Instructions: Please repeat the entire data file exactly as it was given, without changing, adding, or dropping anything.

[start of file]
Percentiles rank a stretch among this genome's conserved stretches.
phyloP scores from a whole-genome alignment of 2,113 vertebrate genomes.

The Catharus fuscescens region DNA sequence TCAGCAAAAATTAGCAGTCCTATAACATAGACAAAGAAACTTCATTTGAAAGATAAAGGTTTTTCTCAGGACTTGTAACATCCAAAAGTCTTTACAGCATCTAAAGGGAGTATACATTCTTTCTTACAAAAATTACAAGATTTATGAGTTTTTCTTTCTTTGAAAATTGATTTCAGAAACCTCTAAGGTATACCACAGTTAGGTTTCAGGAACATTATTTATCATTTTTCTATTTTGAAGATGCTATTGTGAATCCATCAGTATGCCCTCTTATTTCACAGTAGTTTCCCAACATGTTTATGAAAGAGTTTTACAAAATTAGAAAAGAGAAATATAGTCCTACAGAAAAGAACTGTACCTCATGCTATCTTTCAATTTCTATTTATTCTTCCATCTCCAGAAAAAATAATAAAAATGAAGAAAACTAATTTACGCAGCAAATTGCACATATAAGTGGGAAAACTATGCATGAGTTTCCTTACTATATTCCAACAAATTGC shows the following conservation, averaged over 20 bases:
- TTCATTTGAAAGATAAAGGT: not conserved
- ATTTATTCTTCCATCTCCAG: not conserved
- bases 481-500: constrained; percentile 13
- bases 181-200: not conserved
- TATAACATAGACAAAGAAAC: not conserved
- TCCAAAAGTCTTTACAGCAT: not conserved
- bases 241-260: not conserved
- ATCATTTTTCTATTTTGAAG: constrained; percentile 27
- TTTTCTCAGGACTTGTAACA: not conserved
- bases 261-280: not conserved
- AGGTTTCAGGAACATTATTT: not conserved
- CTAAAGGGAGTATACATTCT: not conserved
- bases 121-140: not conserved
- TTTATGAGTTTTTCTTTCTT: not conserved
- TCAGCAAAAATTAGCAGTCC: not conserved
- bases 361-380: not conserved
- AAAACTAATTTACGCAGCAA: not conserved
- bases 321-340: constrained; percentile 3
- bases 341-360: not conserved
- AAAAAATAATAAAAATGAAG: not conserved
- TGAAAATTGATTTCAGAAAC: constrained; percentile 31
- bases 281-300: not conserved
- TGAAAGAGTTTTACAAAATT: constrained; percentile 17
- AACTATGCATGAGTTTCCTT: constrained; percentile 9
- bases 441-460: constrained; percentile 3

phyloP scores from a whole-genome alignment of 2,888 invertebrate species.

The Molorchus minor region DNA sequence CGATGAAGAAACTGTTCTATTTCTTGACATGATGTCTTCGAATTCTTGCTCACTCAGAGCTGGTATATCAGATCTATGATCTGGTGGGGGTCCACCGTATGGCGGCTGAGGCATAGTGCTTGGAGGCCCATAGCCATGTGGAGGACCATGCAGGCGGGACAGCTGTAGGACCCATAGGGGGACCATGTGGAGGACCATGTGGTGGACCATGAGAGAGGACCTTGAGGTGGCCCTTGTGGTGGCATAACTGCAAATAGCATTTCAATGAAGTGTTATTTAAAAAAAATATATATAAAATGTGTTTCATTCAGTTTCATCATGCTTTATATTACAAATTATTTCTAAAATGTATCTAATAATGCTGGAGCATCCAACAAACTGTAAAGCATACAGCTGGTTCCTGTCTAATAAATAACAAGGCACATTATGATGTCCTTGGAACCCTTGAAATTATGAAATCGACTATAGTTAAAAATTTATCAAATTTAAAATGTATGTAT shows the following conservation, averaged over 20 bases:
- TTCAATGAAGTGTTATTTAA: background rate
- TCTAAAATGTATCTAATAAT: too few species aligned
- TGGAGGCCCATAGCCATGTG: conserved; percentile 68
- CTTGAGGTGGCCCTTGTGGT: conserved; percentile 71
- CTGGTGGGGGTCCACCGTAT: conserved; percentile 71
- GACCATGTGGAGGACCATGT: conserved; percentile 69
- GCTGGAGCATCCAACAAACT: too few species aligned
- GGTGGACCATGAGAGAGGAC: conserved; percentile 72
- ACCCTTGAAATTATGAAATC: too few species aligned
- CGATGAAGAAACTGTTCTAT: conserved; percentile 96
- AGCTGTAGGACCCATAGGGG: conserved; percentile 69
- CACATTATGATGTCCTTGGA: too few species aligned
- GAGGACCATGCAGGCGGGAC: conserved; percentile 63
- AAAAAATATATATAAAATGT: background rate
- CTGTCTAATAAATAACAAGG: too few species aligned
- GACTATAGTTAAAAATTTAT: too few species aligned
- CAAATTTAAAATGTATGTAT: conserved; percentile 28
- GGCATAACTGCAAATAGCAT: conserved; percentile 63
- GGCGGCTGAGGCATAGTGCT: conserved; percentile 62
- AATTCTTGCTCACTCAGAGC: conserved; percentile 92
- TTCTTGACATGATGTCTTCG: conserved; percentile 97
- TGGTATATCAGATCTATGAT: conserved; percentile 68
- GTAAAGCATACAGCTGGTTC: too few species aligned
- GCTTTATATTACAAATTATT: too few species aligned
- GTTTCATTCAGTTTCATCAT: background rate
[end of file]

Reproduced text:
Percentiles rank a stretch among this genome's conserved stretches.
phyloP scores from a whole-genome alignment of 2,113 vertebrate genomes.

The Catharus fuscescens region DNA sequence TCAGCAAAAATTAGCAGTCCTATAACATAGACAAAGAAACTTCATTTGAAAGATAAAGGTTTTTCTCAGGACTTGTAACATCCAAAAGTCTTTACAGCATCTAAAGGGAGTATACATTCTTTCTTACAAAAATTACAAGATTTATGAGTTTTTCTTTCTTTGAAAATTGATTTCAGAAACCTCTAAGGTATACCACAGTTAGGTTTCAGGAACATTATTTATCATTTTTCTATTTTGAAGATGCTATTGTGAATCCATCAGTATGCCCTCTTATTTCACAGTAGTTTCCCAACATGTTTATGAAAGAGTTTTACAAAATTAGAAAAGAGAAATATAGTCCTACAGAAAAGAACTGTACCTCATGCTATCTTTCAATTTCTATTTATTCTTCCATCTCCAGAAAAAATAATAAAAATGAAGAAAACTAATTTACGCAGCAAATTGCACATATAAGTGGGAAAACTATGCATGAGTTTCCTTACTATATTCCAACAAATTGC shows the following conservation, averaged over 20 bases:
- TTCATTTGAAAGATAAAGGT: not conserved
- ATTTATTCTTCCATCTCCAG: not conserved
- bases 481-500: constrained; percentile 13
- bases 181-200: not conserved
- TATAACATAGACAAAGAAAC: not conserved
- TCCAAAAGTCTTTACAGCAT: not conserved
- bases 241-260: not conserved
- ATCATTTTTCTATTTTGAAG: constrained; percentile 27
- TTTTCTCAGGACTTGTAACA: not conserved
- bases 261-280: not conserved
- AGGTTTCAGGAACATTATTT: not conserved
- CTAAAGGGAGTATACATTCT: not conserved
- bases 121-140: not conserved
- TTTATGAGTTTTTCTTTCTT: not conserved
- TCAGCAAAAATTAGCAGTCC: not conserved
- bases 361-380: not conserved
- AAAACTAATTTACGCAGCAA: not conserved
- bases 321-340: constrained; percentile 3
- bases 341-360: not conserved
- AAAAAATAATAAAAATGAAG: not conserved
- TGAAAATTGATTTCAGAAAC: constrained; percentile 31
- bases 281-300: not conserved
- TGAAAGAGTTTTACAAAATT: constrained; percentile 17
- AACTATGCATGAGTTTCCTT: constrained; percentile 9
- bases 441-460: constrained; percentile 3

phyloP scores from a whole-genome alignment of 2,888 invertebrate species.

The Molorchus minor region DNA sequence CGATGAAGAAACTGTTCTATTTCTTGACATGATGTCTTCGAATTCTTGCTCACTCAGAGCTGGTATATCAGATCTATGATCTGGTGGGGGTCCACCGTATGGCGGCTGAGGCATAGTGCTTGGAGGCCCATAGCCATGTGGAGGACCATGCAGGCGGGACAGCTGTAGGACCCATAGGGGGACCATGTGGAGGACCATGTGGTGGACCATGAGAGAGGACCTTGAGGTGGCCCTTGTGGTGGCATAACTGCAAATAGCATTTCAATGAAGTGTTATTTAAAAAAAATATATATAAAATGTGTTTCATTCAGTTTCATCATGCTTTATATTACAAATTATTTCTAAAATGTATCTAATAATGCTGGAGCATCCAACAAACTGTAAAGCATACAGCTGGTTCCTGTCTAATAAATAACAAGGCACATTATGATGTCCTTGGAACCCTTGAAATTATGAAATCGACTATAGTTAAAAATTTATCAAATTTAAAATGTATGTAT shows the following conservation, averaged over 20 bases:
- TTCAATGAAGTGTTATTTAA: background rate
- TCTAAAATGTATCTAATAAT: too few species aligned
- TGGAGGCCCATAGCCATGTG: conserved; percentile 68
- CTTGAGGTGGCCCTTGTGGT: conserved; percentile 71
- CTGGTGGGGGTCCACCGTAT: conserved; percentile 71
- GACCATGTGGAGGACCATGT: conserved; percentile 69
- GCTGGAGCATCCAACAAACT: too few species aligned
- GGTGGACCATGAGAGAGGAC: conserved; percentile 72
- ACCCTTGAAATTATGAAATC: too few species aligned
- CGATGAAGAAACTGTTCTAT: conserved; percentile 96
- AGCTGTAGGACCCATAGGGG: conserved; percentile 69
- CACATTATGATGTCCTTGGA: too few species aligned
- GAGGACCATGCAGGCGGGAC: conserved; percentile 63
- AAAAAATATATATAAAATGT: background rate
- CTGTCTAATAAATAACAAGG: too few species aligned
- GACTATAGTTAAAAATTTAT: too few species aligned
- CAAATTTAAAATGTATGTAT: conserved; percentile 28
- GGCATAACTGCAAATAGCAT: conserved; percentile 63
- GGCGGCTGAGGCATAGTGCT: conserved; percentile 62
- AATTCTTGCTCACTCAGAGC: conserved; percentile 92
- TTCTTGACATGATGTCTTCG: conserved; percentile 97
- TGGTATATCAGATCTATGAT: conserved; percentile 68
- GTAAAGCATACAGCTGGTTC: too few species aligned
- GCTTTATATTACAAATTATT: too few species aligned
- GTTTCATTCAGTTTCATCAT: background rate